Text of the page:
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Foreign Words in Trademarks Given Common English Meaning in Usage
Description The seller of "Chupa Chups" sued the seller of "Chupa Gerts" for trademark infringement. The appeals court held that there was no infringement because the key term, chupa, when translated, is a generic Spanish word meaning lollipop or sucker that is due no protection.
Topic International Law
Key Words Trademark; Foreign Equivalents Doctrine
C A S E   S U M M A R Y
Facts Guadalajara, Inc., of Mexico, doing business as Dulces Vero USA, sold frozen yogurt cone-shaped lollipops under the name "Chupa Gurts." It was sued for trademark infringement by Chupa Chups, a Spanish company that sells "Chupa Chups," which are ice cream flavored lollipops that contain milk. The district court granted a preliminary injunction barring Dulces Vero from selling its products under the name Chupa Gurts. Dulces Vero appealed.
Decision Reversed. Under the foreign equivalents doctrine, courts translate foreign words used as trademarks into what would be their common English meaning in usage to test them for their generic or descriptive meaning. The word "chupa" is a generic Spanish word for lollipop or sucker, so it is due no protection. Therefore, the issue is whether "Chups" and "Gurts," which are the arbitrary parts of the trademarks, create a likelihood of confusion. They do not since chupa is the key terms in question, so the name Chupa Gurts does not infringe on Chupa Chups by creating a likelihood of confusion.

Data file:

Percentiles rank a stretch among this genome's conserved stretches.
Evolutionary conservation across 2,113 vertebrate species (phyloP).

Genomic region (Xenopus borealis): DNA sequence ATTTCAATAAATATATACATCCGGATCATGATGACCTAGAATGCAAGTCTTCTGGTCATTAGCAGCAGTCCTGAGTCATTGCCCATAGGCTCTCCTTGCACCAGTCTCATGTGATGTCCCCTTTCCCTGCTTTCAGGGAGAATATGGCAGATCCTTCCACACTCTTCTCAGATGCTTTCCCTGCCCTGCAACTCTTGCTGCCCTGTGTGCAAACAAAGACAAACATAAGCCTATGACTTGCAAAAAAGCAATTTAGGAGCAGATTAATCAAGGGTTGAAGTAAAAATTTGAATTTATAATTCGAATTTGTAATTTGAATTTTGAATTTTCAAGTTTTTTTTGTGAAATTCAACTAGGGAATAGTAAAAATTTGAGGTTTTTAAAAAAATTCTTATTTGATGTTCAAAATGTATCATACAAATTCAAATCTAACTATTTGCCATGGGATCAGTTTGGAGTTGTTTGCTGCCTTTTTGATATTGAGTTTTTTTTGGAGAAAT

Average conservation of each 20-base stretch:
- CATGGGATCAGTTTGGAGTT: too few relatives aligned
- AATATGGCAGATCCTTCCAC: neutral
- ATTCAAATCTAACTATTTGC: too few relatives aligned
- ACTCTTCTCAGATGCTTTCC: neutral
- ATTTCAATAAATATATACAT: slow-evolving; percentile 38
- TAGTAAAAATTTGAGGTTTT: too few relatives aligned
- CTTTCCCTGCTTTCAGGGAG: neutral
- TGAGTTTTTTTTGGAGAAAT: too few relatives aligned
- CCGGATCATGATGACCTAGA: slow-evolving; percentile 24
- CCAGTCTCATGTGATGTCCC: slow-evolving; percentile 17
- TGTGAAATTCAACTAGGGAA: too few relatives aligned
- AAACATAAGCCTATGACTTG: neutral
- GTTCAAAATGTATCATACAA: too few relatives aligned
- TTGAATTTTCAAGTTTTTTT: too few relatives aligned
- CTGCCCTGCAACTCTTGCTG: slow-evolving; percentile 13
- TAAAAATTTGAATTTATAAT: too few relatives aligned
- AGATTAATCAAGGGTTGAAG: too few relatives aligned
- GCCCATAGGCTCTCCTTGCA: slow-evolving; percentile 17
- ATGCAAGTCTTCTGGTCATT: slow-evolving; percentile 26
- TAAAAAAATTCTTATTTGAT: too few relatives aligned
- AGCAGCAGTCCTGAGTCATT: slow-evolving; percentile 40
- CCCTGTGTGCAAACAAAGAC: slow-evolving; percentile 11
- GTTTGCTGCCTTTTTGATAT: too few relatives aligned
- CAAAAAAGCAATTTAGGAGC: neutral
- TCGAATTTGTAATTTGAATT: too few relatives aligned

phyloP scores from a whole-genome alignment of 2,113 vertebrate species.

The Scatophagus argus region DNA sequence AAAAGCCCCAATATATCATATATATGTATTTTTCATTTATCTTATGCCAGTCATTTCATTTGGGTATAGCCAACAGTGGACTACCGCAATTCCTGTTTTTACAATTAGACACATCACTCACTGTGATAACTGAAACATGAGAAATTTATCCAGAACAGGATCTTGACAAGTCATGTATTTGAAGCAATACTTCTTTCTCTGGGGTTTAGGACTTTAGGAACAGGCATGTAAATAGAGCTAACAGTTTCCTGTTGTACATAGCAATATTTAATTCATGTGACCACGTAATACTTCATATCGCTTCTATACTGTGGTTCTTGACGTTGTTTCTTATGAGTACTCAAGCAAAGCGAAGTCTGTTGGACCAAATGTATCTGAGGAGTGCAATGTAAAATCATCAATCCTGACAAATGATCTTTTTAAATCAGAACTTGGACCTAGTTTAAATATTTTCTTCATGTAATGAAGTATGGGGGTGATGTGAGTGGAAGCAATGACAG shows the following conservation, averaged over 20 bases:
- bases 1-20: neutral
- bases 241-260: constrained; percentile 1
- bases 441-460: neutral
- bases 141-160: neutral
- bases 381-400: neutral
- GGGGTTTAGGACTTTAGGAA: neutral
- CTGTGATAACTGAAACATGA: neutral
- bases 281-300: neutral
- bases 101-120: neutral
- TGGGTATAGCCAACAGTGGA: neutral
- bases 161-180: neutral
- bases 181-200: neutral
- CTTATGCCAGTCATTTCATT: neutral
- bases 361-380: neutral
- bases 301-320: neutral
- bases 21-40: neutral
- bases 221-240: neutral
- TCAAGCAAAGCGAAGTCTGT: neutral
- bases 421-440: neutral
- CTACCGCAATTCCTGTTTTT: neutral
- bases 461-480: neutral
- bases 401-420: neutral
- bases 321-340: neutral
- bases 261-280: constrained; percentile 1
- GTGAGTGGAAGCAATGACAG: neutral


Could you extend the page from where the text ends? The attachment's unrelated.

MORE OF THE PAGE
Citation Enrique Bernat F., S,A, v. Guadalajara, Inc., 210 F.3d 439 (5th Cir., 2000)

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